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Re: Bond Funds? Question about Rational Investing
Old 10-21-2006, 11:28 AM   #76
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Re: Bond Funds? Question about Rational Investing

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Originally Posted by donheff
It looks like we need Saluki to run numbers showing the variations of expected coupon rates vs inflation rates over 10%. Since TIPS are new (aren't they?) there won't be historic coupon rates but they could probably be projected backwards by matching the ones we have against a bond index??
TIPS have been around since 1997, IIRC. The first auctions were for 10 and 30-year TIPS. The first 5-year TIPS auction was October 2004 (see my post above). Prior to TIPS there really was no way to know what real interest rate expectations or inflation expectatations really were. Now you can extract a number for market expectations of inflation by comparing the yield on a TIPS with the yield on a regular Treasury note or bond of the same maturity; and real rate expectations from the YTM of TIPS. Currently the YTM's on 5-year TIPS and 5-year Treasury notes are 2.65% and 4.76%, respectively, so from this one can infer that the market is expecting inflation of about 2.1% per year for the next 5 years. See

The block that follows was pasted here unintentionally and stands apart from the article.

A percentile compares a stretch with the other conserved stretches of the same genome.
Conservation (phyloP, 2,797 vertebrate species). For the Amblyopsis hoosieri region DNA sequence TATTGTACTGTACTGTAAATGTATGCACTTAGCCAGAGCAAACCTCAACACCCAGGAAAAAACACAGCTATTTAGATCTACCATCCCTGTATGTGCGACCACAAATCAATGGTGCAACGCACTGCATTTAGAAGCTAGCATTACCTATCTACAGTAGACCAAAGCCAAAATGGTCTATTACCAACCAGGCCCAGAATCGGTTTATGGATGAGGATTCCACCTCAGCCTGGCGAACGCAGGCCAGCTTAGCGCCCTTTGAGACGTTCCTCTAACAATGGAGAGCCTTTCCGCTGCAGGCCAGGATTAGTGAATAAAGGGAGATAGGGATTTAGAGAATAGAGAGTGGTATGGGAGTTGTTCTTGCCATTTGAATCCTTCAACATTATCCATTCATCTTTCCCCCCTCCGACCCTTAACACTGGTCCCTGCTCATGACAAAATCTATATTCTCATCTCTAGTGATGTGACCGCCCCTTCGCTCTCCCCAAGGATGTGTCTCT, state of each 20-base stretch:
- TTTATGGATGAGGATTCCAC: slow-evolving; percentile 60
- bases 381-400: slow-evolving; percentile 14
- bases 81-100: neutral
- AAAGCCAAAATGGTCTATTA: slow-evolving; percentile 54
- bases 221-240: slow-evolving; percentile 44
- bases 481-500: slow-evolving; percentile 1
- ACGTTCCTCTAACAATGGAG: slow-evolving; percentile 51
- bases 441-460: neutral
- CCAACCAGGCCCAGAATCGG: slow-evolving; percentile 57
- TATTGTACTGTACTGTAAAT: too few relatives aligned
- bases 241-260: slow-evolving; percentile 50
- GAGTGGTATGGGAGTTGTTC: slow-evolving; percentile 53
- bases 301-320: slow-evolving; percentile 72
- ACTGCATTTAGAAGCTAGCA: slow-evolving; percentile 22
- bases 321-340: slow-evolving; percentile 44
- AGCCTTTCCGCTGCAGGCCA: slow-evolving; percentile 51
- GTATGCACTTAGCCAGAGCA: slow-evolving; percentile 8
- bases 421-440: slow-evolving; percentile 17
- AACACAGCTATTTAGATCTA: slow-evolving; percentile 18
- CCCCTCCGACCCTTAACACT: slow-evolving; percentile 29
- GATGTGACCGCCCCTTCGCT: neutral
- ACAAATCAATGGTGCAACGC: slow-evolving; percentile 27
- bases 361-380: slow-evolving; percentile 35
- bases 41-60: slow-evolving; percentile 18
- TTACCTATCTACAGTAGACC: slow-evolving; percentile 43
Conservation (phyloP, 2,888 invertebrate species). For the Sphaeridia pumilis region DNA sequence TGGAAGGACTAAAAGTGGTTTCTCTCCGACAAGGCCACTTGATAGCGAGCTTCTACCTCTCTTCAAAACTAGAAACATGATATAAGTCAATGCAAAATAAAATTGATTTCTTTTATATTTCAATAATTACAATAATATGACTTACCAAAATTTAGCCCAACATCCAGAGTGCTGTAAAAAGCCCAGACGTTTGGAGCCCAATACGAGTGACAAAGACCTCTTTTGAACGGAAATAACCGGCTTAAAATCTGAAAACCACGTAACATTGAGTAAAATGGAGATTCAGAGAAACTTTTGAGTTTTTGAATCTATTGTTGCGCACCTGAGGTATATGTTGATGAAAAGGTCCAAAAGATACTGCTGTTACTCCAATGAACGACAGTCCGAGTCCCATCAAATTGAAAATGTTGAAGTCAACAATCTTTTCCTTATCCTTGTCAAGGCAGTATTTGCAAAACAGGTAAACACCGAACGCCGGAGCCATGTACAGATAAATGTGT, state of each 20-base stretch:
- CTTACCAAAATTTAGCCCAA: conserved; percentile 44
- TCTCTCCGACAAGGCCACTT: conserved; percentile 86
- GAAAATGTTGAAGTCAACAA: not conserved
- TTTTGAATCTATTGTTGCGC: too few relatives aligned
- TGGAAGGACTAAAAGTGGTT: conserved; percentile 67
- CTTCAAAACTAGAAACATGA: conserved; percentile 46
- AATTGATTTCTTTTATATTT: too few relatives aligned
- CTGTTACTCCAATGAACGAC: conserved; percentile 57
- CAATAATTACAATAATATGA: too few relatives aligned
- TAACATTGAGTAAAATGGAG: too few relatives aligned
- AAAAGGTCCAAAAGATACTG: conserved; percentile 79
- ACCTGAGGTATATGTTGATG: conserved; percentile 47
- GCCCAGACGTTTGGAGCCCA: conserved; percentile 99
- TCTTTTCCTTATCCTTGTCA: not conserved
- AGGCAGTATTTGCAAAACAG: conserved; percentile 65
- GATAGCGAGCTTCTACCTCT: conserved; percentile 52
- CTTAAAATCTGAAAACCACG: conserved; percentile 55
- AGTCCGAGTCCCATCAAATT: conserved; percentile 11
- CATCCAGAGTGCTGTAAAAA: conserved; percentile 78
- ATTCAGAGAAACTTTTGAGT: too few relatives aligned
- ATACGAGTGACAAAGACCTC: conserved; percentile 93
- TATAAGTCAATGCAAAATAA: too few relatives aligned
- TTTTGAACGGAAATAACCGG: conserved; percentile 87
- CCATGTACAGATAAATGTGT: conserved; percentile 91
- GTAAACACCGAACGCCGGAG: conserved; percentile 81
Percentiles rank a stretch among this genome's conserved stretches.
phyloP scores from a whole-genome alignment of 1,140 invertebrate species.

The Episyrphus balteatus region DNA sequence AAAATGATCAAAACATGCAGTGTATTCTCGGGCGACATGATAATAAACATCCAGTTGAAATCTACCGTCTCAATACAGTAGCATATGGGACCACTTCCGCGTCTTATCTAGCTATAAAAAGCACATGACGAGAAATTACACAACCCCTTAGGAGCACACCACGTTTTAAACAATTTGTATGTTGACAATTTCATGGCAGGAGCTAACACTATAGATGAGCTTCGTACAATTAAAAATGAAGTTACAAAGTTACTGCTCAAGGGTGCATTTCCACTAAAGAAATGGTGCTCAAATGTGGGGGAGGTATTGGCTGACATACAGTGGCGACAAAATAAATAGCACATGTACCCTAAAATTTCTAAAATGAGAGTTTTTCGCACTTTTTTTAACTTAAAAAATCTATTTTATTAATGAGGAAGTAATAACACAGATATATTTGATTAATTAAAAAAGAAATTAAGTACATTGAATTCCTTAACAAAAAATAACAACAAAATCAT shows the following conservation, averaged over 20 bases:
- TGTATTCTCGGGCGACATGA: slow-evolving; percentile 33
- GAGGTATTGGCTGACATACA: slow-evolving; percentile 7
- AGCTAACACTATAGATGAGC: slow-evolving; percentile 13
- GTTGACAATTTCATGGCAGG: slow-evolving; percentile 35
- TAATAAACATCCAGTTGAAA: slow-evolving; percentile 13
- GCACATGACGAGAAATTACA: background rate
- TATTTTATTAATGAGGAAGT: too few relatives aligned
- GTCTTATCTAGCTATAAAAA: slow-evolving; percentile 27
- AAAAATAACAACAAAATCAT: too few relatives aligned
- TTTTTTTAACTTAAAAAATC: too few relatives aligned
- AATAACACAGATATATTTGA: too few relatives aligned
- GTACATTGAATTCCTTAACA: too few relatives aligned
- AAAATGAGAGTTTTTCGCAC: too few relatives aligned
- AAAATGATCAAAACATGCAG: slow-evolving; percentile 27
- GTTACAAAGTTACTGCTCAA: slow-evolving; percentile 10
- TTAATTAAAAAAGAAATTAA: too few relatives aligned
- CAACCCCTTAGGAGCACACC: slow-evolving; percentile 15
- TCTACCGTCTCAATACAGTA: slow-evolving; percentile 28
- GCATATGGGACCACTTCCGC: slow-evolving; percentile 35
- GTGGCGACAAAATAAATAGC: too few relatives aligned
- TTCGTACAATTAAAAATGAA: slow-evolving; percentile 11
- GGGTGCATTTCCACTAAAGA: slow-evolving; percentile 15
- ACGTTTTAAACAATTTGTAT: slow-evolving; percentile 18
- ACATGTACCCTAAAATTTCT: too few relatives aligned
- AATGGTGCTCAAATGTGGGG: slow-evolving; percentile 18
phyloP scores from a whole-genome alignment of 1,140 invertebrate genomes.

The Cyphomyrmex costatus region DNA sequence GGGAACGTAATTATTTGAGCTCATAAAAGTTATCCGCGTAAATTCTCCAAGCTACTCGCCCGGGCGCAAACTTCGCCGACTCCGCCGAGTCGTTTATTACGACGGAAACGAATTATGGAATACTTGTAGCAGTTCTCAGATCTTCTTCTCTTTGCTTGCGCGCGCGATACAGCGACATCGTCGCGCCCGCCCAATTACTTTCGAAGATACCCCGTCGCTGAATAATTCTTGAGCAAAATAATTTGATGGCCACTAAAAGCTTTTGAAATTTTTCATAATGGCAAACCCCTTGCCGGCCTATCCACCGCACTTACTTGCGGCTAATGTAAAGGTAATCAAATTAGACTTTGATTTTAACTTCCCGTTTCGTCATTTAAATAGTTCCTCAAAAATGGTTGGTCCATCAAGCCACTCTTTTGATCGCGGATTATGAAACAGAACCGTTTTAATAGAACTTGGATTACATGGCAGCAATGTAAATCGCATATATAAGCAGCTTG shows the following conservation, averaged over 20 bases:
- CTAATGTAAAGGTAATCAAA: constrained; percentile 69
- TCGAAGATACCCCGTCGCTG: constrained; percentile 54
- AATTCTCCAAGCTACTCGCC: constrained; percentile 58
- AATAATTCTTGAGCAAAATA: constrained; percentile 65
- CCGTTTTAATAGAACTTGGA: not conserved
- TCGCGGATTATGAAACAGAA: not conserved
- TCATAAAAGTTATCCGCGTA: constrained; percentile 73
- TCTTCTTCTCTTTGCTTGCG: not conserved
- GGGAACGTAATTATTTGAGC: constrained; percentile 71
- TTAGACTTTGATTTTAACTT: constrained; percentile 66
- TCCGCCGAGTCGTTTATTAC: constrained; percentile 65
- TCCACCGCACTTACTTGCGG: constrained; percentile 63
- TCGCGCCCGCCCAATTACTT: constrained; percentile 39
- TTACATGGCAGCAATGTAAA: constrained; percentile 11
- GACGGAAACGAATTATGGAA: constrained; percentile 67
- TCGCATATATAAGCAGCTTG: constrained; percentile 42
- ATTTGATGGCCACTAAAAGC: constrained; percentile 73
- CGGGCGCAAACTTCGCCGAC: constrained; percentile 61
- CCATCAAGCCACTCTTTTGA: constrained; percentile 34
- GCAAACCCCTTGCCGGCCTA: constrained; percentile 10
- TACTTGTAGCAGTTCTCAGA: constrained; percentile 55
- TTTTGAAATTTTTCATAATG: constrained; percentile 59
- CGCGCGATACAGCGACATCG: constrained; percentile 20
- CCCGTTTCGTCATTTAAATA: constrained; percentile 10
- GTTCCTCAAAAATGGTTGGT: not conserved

http://www.bloomberg.com/markets/rates/index.html

for these data and also data for other maturities. From the past TIPS data we have, coupons on 5-year TIPs have ranged from 0.875% to 2.375%. If you look at coupons on longer dated TIPS from previous auctions you will see that they have ranged from 1.625% to 4.25%. For coupons on past auctions see: